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Meet Angela Luna of ADIFF in Long Beach

Today we’d like to introduce you to Angela Luna.

Thanks for sharing your story with us Angela. So, let’s start at the beginning and we can move on from there.
I always knew that I wanted to a fashion designer, so I went to Parsons for design and had every intention of moving to Paris and working in couture That was until I learned about the refugee crisis. At first, I thought there wasn’t much I could do to help, which bothered me. So I threw myself into learning everything about this crisis and discovered that clothing was actually playing a key role in the difference between life and death for refugees and homeless.

My senior thesis at Parsons was spent evaluating the level of support clothing could provide for refugees. It really bothered me how fashion was so unattached from this issue – the idea that fashion can save lives sounds admittedly… ridiculous, but when we go back to the original purpose of clothing, it makes total sense. The world sees fashion as frivolous when really it’s creating a product that is a necessity. Yet there aren’t many brands intentionally trying to help these people, and while donations of normal clothes are given with good intentions, they’re not meeting the unique needs.

I created my company, ADIFF because I saw the potential for fashion to be a vehicle for change, capable of providing life-saving relief, while also discussing a major issue of our time. I wanted to integrate fashion with what’s actually going on in the world, and design products that realize clothing’s full capability. Clothing can meet the humanitarian need and further assist us in our daily lives if it’s designed right.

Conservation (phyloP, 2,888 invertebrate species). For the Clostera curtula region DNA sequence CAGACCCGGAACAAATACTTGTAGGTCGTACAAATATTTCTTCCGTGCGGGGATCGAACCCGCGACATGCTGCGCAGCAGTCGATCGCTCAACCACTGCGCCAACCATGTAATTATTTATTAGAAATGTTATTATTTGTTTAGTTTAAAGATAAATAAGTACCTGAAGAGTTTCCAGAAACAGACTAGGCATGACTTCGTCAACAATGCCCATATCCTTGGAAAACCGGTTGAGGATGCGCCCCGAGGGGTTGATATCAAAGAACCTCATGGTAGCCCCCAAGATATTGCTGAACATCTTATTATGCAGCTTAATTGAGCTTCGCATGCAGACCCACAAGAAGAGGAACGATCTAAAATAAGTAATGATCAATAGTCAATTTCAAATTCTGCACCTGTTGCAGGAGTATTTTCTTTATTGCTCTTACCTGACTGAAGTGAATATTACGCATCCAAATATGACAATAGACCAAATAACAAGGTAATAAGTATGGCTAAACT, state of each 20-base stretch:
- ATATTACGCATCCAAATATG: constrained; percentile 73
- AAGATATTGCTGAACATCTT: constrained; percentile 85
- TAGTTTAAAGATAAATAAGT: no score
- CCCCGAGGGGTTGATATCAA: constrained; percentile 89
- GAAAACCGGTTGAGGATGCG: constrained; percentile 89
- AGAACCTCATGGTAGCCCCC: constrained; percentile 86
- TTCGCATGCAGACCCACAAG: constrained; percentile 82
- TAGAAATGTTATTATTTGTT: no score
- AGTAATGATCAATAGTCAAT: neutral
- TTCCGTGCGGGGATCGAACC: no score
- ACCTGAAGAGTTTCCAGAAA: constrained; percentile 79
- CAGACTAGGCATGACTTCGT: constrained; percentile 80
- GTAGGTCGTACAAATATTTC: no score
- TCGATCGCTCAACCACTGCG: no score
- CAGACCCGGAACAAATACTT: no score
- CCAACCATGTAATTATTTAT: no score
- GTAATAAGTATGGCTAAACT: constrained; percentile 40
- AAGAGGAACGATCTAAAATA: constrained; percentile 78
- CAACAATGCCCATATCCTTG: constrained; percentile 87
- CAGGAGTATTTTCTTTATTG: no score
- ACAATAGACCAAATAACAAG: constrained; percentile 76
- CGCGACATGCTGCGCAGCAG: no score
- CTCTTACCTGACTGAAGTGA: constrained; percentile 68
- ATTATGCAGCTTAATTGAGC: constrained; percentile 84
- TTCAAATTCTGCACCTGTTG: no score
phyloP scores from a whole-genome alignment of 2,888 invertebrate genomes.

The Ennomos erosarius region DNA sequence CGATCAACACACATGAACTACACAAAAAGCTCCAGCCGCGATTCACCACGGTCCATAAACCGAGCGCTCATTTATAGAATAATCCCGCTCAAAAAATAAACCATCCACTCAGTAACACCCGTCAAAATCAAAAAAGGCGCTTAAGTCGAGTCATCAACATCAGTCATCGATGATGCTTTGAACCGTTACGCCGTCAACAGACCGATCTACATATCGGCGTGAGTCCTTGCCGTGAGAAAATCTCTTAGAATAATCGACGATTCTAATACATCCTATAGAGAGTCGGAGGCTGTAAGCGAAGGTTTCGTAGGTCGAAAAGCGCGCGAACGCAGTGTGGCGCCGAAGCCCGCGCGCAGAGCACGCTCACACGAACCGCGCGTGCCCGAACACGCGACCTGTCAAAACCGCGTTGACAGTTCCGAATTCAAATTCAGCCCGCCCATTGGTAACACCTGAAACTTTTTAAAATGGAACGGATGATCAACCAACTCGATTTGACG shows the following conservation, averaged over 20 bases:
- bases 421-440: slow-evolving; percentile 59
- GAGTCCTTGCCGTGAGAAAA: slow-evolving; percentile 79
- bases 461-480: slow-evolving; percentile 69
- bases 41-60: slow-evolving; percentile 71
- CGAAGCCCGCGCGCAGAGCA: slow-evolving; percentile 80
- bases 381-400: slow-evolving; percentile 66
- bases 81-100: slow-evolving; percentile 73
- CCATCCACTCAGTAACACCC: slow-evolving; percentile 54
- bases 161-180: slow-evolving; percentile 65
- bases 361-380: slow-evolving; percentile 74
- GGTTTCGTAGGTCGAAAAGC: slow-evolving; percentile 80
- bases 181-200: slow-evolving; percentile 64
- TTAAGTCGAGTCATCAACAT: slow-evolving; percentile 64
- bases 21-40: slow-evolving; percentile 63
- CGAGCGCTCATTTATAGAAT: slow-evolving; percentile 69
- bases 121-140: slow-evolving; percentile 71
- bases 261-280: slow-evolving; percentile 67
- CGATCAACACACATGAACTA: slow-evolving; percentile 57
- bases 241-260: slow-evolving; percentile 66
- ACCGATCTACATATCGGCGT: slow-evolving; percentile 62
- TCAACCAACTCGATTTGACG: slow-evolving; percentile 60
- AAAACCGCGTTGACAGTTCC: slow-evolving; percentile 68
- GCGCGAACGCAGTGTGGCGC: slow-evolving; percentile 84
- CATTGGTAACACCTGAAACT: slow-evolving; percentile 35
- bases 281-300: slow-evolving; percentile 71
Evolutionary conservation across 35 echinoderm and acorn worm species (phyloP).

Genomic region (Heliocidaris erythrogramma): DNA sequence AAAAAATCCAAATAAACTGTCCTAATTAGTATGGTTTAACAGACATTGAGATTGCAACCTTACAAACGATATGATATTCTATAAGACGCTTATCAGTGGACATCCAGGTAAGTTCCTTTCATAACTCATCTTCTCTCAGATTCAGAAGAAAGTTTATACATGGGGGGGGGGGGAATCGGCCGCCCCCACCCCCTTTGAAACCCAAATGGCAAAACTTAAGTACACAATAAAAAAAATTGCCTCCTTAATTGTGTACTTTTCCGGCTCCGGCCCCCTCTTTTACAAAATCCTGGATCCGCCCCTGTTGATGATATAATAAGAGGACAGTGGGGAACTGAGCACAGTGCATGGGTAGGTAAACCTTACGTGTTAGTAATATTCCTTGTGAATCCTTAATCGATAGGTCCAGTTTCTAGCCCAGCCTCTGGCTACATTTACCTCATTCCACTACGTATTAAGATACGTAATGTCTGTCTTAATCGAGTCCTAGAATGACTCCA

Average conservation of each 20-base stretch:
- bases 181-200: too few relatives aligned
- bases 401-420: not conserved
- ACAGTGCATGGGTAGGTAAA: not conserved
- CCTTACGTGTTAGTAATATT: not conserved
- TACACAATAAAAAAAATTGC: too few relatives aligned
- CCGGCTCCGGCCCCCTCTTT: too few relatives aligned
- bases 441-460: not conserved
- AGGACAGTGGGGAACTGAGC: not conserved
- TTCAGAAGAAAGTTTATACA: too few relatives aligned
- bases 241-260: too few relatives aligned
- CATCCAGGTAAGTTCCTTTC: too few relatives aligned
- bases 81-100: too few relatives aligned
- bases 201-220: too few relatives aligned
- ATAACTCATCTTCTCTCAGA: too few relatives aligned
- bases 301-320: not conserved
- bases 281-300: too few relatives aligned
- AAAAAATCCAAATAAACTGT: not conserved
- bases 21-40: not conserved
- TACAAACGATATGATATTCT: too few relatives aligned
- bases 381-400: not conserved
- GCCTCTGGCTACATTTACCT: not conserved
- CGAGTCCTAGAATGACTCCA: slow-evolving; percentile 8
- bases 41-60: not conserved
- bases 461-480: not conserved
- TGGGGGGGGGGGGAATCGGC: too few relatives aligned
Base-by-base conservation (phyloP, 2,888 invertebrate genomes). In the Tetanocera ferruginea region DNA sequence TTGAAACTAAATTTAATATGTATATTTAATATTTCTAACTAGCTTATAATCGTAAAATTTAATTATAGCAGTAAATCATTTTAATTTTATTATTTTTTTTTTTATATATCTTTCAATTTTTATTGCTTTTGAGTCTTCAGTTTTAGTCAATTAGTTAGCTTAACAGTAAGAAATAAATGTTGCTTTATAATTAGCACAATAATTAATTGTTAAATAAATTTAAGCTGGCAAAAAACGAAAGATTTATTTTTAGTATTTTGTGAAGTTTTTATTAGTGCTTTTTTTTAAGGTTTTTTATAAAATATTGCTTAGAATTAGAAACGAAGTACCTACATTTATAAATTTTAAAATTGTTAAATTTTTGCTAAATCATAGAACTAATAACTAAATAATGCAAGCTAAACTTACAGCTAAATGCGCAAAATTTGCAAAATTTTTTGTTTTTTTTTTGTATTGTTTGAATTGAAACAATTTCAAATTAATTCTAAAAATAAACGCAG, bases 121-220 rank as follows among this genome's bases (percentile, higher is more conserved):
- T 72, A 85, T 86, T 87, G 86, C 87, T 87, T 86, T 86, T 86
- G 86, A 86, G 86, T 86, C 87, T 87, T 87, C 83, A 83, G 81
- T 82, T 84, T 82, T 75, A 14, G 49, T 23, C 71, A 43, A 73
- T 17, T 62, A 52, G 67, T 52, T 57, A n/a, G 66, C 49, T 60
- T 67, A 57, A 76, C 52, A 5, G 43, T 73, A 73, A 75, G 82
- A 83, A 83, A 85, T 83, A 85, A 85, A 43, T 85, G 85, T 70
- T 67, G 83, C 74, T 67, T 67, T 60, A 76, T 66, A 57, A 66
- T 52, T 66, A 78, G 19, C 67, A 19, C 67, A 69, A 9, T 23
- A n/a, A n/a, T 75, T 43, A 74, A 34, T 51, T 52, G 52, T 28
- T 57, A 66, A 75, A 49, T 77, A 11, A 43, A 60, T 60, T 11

Great, so let’s dig a little deeper into the story – has it been an easy path overall and if not, what were the challenges you’ve had to overcome?
There’s always struggles when you’re trying to change a system or revolutionize an industry! Being different is hard, and the world is filled with people who are resistant to change. We actually put out an entire Failure Report for 2017 (instead of a Success-Report), because we believe in owning our mistakes [link: https://medium.com/@adiffbrand/2017-failure-report-7dfe22406160].

There are large, conceptual struggles we encounter, as well as daily, concrete issues that need solutions. We’re always grappling with how we can create the best possible impact, and how to get people on board with our plans. With day-to-day issues, getting our actual product made has proven to be difficult, mostly because we’re trying to create clothing that no one has ever seen before.

ADIFF – what should we know? What do you guys do best? What sets you apart from the competition?
ADIFF is humanitarian fashion brand that creates innovative clothing for purchase and donation. We realize that clothing is creating issues within our world and are looking to challenge how it is designed, made, sold, and used. In addition to challenging consumer clothing life cycles, we are leveraging the fashion industry to provide assistance to the people who need the most out of what they wear. Built on a social-impact business model, for every product we sell, we donate high-performance garments to a displaced person, while also creating longer-term solutions with employment and empowerment.

We’re best known for our jacket that turns into a tent, that went viral on social media last year. And we actually just released this jacket for purchase and donation on Kickstarter! We’re now at the end of our campaign, so check it out and share it! Link: https://www.kickstarter.com/projects/1944534490/the-tent-jacket-revolutionizing-the-fashion-indust?ref=6snvgv.

What moment in your career do you look back most fondly on?
The whole reason why I even started this project (back when it was a project at Parsons) was because I wanted to create products that could save lives and give them to the people who needed them most. When we delivered almost 500 jackets to refugees last fall, it was a grand sense of everything coming together and falling into place.

Physically getting the product to refugee camps was a long struggle in itself, so to actually get the jackets delivered, see photos and hear stories was incredibly rewarding and made it all worthwhile.

Pricing:

  • Tent Jacket: $329 on Kickstarter

Contact Info:

Image Credit:
Jessica Richmond, Emanuel Hahn, Martin Kim

Getting in touch: VoyageLA is built on recommendations from the community; it’s how we uncover hidden gems, so if you know someone who deserves recognition please let us know here.

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